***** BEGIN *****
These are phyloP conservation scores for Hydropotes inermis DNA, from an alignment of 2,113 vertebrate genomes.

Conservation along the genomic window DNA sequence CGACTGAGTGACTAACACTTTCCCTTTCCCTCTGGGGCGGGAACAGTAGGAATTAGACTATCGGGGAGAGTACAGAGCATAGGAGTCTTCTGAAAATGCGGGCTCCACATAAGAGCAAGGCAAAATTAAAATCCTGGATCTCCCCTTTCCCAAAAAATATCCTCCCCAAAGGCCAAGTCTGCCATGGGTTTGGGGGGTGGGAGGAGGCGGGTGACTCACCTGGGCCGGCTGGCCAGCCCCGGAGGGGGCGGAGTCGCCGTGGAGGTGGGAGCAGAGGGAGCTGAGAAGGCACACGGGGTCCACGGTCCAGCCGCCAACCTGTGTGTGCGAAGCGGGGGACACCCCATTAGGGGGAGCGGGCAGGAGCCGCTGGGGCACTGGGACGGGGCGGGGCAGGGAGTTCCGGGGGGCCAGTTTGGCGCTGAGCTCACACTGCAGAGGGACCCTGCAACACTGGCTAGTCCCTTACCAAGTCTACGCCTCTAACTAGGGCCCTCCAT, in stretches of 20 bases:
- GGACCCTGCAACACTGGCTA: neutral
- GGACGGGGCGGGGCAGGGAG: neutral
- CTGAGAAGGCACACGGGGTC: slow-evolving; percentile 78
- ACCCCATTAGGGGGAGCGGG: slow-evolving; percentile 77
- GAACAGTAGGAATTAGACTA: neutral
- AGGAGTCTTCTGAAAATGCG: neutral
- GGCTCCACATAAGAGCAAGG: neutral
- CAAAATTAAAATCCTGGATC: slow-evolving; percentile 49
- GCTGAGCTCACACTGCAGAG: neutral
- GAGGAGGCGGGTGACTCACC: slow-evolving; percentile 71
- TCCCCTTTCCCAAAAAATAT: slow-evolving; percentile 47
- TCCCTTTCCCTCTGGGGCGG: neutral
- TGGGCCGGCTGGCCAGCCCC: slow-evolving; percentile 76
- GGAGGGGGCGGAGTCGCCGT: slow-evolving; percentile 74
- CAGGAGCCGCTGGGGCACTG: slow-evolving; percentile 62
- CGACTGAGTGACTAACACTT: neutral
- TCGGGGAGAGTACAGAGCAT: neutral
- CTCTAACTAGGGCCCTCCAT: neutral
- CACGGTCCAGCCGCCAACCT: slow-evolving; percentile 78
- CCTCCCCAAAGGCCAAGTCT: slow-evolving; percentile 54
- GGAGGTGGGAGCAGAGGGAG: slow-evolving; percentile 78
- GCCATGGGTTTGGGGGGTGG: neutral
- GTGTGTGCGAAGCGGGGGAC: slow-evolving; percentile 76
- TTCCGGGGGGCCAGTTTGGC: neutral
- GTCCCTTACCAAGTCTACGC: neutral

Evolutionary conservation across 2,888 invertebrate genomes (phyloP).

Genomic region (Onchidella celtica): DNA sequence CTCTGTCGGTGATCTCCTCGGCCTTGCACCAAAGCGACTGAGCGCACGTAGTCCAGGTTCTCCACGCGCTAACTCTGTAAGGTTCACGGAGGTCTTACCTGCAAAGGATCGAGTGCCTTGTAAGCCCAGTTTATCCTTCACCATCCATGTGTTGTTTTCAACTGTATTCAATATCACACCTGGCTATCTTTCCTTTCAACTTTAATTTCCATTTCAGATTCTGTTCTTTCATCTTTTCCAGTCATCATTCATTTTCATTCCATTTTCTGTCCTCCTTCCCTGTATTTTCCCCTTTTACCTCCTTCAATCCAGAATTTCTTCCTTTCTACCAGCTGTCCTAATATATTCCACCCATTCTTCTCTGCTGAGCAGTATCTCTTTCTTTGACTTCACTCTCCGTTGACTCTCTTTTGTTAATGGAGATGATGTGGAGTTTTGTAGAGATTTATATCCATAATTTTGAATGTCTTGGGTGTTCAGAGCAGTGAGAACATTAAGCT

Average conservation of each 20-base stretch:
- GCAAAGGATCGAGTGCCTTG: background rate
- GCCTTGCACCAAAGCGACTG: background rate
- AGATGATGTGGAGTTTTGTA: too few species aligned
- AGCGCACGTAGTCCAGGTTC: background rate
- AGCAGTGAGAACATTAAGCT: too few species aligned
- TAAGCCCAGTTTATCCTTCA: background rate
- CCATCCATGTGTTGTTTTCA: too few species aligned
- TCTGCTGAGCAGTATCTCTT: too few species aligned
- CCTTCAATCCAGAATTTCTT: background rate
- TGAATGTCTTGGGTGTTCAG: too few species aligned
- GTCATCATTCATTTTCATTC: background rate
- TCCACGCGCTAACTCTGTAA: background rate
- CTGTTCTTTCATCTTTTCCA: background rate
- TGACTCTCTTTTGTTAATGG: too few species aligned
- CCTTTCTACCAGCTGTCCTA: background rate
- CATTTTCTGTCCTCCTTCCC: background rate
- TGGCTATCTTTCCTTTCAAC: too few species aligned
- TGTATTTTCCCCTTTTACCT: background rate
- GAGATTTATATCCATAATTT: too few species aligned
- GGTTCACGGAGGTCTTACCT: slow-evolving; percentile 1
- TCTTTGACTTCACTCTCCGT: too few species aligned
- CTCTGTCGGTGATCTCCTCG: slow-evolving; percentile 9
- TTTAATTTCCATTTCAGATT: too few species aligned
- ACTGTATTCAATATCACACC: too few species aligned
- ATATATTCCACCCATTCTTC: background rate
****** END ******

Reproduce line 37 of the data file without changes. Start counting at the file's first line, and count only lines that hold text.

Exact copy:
- CCATCCATGTGTTGTTTTCA: too few species aligned